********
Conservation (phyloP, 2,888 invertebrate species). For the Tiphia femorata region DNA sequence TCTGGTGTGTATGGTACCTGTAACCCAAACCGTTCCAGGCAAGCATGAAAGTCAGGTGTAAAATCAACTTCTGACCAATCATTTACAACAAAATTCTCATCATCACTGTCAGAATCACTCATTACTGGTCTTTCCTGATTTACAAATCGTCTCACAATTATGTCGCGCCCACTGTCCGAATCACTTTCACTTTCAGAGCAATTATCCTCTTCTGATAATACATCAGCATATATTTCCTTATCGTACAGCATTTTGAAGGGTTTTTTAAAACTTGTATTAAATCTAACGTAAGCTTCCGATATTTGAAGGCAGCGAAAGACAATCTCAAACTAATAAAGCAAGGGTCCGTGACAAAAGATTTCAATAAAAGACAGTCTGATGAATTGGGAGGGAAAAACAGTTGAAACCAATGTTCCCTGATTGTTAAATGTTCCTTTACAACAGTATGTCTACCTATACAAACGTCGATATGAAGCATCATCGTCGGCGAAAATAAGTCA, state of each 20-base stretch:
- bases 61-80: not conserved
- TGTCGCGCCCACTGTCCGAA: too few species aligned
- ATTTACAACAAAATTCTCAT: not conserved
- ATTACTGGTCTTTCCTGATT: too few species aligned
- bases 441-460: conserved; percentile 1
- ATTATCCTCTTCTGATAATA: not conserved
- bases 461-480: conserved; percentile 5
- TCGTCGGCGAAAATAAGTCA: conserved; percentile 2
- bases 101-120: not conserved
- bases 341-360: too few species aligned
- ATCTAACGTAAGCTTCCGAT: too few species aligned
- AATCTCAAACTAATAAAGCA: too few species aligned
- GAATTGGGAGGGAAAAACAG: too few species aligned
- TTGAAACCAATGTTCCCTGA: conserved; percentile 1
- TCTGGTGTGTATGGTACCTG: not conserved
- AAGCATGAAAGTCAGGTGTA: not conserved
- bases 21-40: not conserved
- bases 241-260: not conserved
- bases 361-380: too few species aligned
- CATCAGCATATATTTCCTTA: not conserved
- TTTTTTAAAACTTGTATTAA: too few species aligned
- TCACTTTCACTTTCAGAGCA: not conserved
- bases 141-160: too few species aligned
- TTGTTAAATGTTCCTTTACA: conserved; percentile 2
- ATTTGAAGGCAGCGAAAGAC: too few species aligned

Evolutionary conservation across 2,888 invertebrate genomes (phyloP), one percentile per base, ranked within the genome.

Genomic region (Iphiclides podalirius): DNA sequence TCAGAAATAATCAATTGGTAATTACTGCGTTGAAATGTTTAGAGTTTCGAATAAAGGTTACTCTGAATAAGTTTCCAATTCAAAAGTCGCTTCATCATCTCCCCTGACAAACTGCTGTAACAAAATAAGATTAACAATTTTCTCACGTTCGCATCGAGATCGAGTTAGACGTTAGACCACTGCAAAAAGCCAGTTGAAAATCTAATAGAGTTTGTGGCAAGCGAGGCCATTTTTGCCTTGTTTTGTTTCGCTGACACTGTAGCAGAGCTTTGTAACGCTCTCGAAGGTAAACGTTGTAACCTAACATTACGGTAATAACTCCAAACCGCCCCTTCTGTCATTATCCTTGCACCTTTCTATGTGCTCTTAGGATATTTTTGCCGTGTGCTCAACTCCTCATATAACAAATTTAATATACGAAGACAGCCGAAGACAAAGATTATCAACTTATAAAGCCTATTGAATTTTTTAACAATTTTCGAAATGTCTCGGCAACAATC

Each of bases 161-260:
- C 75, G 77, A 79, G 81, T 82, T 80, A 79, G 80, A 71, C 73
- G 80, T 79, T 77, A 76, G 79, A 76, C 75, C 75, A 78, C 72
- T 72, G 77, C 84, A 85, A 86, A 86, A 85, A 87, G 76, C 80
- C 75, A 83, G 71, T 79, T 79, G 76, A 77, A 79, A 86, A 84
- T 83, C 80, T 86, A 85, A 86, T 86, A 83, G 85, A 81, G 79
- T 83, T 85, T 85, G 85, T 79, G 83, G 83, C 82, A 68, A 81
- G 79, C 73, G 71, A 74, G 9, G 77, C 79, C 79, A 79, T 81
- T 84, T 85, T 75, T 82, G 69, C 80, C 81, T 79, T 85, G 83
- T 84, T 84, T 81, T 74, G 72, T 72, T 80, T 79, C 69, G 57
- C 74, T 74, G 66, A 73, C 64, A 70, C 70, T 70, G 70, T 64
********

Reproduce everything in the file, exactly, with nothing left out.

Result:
Conservation (phyloP, 2,888 invertebrate species). For the Tiphia femorata region DNA sequence TCTGGTGTGTATGGTACCTGTAACCCAAACCGTTCCAGGCAAGCATGAAAGTCAGGTGTAAAATCAACTTCTGACCAATCATTTACAACAAAATTCTCATCATCACTGTCAGAATCACTCATTACTGGTCTTTCCTGATTTACAAATCGTCTCACAATTATGTCGCGCCCACTGTCCGAATCACTTTCACTTTCAGAGCAATTATCCTCTTCTGATAATACATCAGCATATATTTCCTTATCGTACAGCATTTTGAAGGGTTTTTTAAAACTTGTATTAAATCTAACGTAAGCTTCCGATATTTGAAGGCAGCGAAAGACAATCTCAAACTAATAAAGCAAGGGTCCGTGACAAAAGATTTCAATAAAAGACAGTCTGATGAATTGGGAGGGAAAAACAGTTGAAACCAATGTTCCCTGATTGTTAAATGTTCCTTTACAACAGTATGTCTACCTATACAAACGTCGATATGAAGCATCATCGTCGGCGAAAATAAGTCA, state of each 20-base stretch:
- bases 61-80: not conserved
- TGTCGCGCCCACTGTCCGAA: too few species aligned
- ATTTACAACAAAATTCTCAT: not conserved
- ATTACTGGTCTTTCCTGATT: too few species aligned
- bases 441-460: conserved; percentile 1
- ATTATCCTCTTCTGATAATA: not conserved
- bases 461-480: conserved; percentile 5
- TCGTCGGCGAAAATAAGTCA: conserved; percentile 2
- bases 101-120: not conserved
- bases 341-360: too few species aligned
- ATCTAACGTAAGCTTCCGAT: too few species aligned
- AATCTCAAACTAATAAAGCA: too few species aligned
- GAATTGGGAGGGAAAAACAG: too few species aligned
- TTGAAACCAATGTTCCCTGA: conserved; percentile 1
- TCTGGTGTGTATGGTACCTG: not conserved
- AAGCATGAAAGTCAGGTGTA: not conserved
- bases 21-40: not conserved
- bases 241-260: not conserved
- bases 361-380: too few species aligned
- CATCAGCATATATTTCCTTA: not conserved
- TTTTTTAAAACTTGTATTAA: too few species aligned
- TCACTTTCACTTTCAGAGCA: not conserved
- bases 141-160: too few species aligned
- TTGTTAAATGTTCCTTTACA: conserved; percentile 2
- ATTTGAAGGCAGCGAAAGAC: too few species aligned

Evolutionary conservation across 2,888 invertebrate genomes (phyloP), one percentile per base, ranked within the genome.

Genomic region (Iphiclides podalirius): DNA sequence TCAGAAATAATCAATTGGTAATTACTGCGTTGAAATGTTTAGAGTTTCGAATAAAGGTTACTCTGAATAAGTTTCCAATTCAAAAGTCGCTTCATCATCTCCCCTGACAAACTGCTGTAACAAAATAAGATTAACAATTTTCTCACGTTCGCATCGAGATCGAGTTAGACGTTAGACCACTGCAAAAAGCCAGTTGAAAATCTAATAGAGTTTGTGGCAAGCGAGGCCATTTTTGCCTTGTTTTGTTTCGCTGACACTGTAGCAGAGCTTTGTAACGCTCTCGAAGGTAAACGTTGTAACCTAACATTACGGTAATAACTCCAAACCGCCCCTTCTGTCATTATCCTTGCACCTTTCTATGTGCTCTTAGGATATTTTTGCCGTGTGCTCAACTCCTCATATAACAAATTTAATATACGAAGACAGCCGAAGACAAAGATTATCAACTTATAAAGCCTATTGAATTTTTTAACAATTTTCGAAATGTCTCGGCAACAATC

Each of bases 161-260:
- C 75, G 77, A 79, G 81, T 82, T 80, A 79, G 80, A 71, C 73
- G 80, T 79, T 77, A 76, G 79, A 76, C 75, C 75, A 78, C 72
- T 72, G 77, C 84, A 85, A 86, A 86, A 85, A 87, G 76, C 80
- C 75, A 83, G 71, T 79, T 79, G 76, A 77, A 79, A 86, A 84
- T 83, C 80, T 86, A 85, A 86, T 86, A 83, G 85, A 81, G 79
- T 83, T 85, T 85, G 85, T 79, G 83, G 83, C 82, A 68, A 81
- G 79, C 73, G 71, A 74, G 9, G 77, C 79, C 79, A 79, T 81
- T 84, T 85, T 75, T 82, G 69, C 80, C 81, T 79, T 85, G 83
- T 84, T 84, T 81, T 74, G 72, T 72, T 80, T 79, C 69, G 57
- C 74, T 74, G 66, A 73, C 64, A 70, C 70, T 70, G 70, T 64